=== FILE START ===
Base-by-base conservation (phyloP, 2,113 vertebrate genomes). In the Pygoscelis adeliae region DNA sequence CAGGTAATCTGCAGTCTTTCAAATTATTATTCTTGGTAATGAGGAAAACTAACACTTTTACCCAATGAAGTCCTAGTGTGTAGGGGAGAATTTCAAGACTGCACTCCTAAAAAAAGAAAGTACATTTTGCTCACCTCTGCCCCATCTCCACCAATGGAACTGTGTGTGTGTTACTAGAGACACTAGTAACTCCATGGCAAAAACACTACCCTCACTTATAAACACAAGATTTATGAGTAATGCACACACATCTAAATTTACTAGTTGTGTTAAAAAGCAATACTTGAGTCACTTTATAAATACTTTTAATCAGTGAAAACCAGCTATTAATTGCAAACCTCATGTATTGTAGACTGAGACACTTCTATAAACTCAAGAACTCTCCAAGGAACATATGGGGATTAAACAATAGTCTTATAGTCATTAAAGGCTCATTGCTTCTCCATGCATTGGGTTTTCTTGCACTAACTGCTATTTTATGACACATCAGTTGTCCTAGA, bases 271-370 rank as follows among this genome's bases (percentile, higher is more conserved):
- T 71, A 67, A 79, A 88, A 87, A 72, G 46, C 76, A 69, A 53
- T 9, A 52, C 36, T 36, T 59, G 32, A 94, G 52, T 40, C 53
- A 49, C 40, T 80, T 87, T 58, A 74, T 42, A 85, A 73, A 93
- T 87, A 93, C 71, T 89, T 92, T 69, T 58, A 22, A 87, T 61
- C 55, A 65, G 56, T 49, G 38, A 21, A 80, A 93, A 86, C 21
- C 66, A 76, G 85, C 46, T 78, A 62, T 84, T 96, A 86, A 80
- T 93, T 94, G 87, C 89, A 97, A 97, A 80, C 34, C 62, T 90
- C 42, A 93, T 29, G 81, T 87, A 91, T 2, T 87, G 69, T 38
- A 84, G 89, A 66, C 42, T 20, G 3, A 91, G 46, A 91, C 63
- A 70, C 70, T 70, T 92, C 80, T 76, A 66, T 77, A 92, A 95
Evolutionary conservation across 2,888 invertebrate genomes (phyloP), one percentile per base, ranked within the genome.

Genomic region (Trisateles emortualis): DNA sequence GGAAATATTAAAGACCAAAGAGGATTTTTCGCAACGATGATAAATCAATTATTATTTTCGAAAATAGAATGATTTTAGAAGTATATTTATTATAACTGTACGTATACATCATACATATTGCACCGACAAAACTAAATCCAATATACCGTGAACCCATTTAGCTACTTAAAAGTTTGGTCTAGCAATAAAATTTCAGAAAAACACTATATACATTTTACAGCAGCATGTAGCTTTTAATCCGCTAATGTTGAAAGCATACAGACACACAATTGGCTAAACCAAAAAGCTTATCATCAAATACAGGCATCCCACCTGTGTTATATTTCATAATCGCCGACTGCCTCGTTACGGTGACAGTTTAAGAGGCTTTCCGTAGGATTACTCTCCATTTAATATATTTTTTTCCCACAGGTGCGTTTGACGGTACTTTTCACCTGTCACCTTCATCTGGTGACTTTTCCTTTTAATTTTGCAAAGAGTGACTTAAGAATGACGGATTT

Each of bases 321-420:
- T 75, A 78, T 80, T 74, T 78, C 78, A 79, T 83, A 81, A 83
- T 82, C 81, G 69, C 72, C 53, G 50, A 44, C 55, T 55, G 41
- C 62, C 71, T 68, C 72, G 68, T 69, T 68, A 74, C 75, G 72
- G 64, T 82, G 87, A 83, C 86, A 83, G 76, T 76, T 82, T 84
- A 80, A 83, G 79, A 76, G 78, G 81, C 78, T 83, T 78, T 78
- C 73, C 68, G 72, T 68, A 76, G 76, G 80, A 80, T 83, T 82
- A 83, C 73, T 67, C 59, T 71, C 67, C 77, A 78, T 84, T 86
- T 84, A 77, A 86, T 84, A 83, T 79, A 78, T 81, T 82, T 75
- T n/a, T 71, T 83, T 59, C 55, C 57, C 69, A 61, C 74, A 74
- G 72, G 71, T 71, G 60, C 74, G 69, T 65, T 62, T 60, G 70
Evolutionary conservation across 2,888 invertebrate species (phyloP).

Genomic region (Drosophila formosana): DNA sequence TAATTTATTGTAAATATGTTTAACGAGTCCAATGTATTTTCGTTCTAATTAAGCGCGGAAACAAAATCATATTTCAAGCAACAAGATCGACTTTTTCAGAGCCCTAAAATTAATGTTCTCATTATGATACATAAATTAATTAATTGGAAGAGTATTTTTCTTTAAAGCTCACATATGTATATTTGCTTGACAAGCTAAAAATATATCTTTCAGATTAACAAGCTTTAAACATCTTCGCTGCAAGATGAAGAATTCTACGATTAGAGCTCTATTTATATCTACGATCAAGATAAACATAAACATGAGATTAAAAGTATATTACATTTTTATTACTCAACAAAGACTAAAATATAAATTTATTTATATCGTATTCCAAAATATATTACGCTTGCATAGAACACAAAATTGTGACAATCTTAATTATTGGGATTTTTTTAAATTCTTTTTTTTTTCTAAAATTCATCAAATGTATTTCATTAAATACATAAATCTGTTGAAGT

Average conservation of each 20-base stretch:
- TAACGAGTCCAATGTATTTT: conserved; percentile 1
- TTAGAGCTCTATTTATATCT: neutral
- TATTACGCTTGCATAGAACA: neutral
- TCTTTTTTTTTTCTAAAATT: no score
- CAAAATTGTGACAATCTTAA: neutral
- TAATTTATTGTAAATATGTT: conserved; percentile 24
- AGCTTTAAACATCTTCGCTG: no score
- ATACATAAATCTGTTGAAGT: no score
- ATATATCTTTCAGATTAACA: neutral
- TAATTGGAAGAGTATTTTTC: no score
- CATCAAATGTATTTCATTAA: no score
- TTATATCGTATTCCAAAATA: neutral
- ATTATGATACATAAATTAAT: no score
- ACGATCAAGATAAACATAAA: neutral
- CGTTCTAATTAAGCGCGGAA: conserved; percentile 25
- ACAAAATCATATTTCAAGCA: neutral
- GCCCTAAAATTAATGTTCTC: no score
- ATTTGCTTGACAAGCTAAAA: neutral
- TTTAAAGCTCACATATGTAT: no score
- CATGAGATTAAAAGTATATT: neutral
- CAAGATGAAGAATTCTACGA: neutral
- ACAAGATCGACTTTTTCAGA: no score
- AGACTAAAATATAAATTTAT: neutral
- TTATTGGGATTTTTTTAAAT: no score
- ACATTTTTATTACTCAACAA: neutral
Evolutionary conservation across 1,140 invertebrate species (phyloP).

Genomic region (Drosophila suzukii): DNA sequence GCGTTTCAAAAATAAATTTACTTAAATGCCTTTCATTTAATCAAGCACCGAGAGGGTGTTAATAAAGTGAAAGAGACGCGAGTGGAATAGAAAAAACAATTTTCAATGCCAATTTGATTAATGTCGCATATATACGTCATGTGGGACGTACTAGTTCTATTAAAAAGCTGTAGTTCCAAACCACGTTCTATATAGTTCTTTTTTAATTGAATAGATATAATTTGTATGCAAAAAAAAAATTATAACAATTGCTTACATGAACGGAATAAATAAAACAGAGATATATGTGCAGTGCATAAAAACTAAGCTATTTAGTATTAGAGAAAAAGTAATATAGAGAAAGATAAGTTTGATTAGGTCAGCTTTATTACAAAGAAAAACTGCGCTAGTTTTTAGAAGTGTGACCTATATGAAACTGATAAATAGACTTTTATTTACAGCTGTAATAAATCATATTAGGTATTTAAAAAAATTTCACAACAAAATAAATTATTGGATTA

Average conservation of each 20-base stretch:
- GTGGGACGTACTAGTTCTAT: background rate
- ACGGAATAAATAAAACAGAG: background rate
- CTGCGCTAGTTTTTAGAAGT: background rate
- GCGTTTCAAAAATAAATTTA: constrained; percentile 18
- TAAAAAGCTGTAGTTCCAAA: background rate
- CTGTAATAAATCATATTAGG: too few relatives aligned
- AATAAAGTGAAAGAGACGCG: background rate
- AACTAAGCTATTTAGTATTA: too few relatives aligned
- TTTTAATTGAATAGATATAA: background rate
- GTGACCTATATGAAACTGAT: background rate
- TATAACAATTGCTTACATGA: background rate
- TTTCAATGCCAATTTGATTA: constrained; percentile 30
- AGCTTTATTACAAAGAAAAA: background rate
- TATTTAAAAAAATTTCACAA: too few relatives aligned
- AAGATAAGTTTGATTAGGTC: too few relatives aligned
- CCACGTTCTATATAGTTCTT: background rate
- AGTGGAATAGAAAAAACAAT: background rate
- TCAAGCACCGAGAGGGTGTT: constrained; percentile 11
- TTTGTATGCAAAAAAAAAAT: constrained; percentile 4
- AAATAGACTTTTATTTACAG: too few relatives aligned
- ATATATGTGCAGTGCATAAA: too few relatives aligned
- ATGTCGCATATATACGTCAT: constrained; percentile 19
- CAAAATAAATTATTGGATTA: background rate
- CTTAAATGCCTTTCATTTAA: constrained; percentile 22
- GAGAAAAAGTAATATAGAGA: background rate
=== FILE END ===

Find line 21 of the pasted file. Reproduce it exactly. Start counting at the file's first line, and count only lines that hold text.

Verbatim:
- A 83, C 73, T 67, C 59, T 71, C 67, C 77, A 78, T 84, T 86